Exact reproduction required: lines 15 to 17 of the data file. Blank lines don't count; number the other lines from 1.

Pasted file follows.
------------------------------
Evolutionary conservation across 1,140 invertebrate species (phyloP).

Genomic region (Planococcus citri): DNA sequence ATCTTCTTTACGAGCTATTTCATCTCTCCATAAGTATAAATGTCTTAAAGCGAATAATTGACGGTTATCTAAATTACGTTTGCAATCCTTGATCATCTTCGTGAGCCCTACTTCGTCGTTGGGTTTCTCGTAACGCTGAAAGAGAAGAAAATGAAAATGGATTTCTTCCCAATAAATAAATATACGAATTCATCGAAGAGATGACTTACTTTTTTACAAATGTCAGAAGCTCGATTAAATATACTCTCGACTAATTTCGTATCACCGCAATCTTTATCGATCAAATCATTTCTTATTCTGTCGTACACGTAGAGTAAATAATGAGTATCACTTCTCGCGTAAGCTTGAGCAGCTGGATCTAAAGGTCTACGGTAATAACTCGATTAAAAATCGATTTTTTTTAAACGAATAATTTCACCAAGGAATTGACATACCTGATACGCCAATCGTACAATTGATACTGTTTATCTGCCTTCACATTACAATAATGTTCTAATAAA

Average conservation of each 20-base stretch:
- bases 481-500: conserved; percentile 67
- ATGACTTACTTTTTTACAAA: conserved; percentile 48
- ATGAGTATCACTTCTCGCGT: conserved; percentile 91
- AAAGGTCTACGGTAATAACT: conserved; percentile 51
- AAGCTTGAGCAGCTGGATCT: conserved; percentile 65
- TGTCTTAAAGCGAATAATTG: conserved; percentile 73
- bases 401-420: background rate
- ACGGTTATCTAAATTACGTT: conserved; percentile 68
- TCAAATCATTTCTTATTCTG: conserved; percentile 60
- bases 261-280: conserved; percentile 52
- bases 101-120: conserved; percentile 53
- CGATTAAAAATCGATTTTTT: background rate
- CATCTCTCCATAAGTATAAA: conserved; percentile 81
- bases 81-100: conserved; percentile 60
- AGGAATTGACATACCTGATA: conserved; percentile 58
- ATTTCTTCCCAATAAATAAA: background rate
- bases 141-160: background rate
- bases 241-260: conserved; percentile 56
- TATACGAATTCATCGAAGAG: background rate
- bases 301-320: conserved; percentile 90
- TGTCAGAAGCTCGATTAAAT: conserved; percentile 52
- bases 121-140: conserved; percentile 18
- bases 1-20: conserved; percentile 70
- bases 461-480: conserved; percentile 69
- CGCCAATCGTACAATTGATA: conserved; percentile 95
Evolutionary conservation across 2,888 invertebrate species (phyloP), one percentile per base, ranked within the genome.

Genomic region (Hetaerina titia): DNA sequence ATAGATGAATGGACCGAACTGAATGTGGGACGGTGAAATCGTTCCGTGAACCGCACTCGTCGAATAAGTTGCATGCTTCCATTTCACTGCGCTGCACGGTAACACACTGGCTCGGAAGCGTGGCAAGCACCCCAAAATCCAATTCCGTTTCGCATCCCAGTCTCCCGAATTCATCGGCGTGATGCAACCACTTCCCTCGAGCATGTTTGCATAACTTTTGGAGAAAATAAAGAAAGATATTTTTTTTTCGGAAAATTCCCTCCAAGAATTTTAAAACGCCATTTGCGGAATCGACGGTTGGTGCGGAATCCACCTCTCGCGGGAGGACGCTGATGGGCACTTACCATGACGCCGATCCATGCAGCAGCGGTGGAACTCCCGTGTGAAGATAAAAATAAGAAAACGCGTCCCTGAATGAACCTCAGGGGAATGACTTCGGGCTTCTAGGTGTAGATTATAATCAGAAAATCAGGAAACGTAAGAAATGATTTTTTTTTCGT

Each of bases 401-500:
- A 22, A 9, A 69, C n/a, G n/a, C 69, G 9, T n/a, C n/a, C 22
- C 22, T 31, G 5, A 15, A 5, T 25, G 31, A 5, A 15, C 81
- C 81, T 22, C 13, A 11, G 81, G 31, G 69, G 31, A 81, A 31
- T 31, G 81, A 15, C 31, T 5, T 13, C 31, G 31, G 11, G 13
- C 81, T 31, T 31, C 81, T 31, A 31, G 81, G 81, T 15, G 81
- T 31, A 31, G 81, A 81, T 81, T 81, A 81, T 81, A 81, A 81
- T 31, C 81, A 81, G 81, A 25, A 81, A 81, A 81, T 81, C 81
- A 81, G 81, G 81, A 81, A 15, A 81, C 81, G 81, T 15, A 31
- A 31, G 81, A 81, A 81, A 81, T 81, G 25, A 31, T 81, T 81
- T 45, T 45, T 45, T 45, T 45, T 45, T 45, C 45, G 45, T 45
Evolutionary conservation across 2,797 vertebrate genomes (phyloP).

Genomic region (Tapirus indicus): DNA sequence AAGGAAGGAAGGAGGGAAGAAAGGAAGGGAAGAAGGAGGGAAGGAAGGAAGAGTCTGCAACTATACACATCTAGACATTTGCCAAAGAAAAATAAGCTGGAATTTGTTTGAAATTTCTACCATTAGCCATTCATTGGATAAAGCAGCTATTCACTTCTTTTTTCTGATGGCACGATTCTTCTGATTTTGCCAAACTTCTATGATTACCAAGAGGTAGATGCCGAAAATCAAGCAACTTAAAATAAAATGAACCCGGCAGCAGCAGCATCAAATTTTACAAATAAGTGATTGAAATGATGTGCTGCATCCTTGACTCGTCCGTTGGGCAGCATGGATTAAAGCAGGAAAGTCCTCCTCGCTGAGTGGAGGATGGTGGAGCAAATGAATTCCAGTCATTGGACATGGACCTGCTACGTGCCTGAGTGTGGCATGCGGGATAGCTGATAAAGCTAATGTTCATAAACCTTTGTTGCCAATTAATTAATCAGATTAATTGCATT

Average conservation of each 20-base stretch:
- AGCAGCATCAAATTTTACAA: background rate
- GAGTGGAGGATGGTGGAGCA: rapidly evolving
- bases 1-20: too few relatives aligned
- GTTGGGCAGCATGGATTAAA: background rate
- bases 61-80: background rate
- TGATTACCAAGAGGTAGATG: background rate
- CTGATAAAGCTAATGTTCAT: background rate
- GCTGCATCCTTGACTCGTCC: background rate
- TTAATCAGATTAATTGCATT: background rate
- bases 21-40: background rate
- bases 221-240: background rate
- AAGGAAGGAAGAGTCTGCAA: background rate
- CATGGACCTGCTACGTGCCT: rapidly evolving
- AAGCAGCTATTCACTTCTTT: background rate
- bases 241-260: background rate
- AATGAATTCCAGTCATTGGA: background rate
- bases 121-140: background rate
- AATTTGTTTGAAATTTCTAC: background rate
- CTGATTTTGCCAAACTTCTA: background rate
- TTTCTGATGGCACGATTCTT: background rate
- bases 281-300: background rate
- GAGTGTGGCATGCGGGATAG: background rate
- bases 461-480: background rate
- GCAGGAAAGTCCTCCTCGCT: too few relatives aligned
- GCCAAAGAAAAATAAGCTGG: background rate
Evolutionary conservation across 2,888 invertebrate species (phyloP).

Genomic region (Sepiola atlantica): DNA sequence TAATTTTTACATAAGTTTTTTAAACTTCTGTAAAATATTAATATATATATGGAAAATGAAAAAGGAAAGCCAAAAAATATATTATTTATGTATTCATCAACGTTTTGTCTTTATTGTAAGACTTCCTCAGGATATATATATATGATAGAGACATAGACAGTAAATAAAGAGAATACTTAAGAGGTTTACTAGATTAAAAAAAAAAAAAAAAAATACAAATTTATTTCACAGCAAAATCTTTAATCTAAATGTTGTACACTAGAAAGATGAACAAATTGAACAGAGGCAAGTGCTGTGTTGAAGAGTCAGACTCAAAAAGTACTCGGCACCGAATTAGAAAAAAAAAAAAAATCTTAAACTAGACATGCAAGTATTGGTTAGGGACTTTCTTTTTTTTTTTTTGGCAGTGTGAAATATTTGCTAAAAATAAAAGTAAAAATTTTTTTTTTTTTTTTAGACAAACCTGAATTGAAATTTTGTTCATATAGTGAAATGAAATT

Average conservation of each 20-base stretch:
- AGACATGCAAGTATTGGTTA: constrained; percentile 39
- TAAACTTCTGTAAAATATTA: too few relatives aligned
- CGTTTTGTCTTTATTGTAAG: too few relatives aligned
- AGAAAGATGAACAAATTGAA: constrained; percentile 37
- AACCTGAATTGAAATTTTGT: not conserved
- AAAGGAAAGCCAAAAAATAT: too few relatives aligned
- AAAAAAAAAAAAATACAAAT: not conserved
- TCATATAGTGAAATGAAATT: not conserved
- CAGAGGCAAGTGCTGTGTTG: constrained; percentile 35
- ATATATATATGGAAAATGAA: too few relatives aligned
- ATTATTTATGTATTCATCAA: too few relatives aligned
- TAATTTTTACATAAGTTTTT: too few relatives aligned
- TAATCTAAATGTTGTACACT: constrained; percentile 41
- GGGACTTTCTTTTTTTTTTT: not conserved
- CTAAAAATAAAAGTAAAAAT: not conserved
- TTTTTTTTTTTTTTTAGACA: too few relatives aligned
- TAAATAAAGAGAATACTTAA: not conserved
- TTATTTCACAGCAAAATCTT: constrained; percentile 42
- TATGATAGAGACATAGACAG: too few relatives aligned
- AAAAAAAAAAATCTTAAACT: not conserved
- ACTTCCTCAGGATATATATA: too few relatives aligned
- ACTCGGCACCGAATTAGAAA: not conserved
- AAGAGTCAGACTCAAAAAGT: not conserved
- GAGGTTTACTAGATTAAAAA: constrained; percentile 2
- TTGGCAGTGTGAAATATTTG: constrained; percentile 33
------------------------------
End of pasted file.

- CGATTAAAAATCGATTTTTT: background rate
- CATCTCTCCATAAGTATAAA: conserved; percentile 81
- bases 81-100: conserved; percentile 60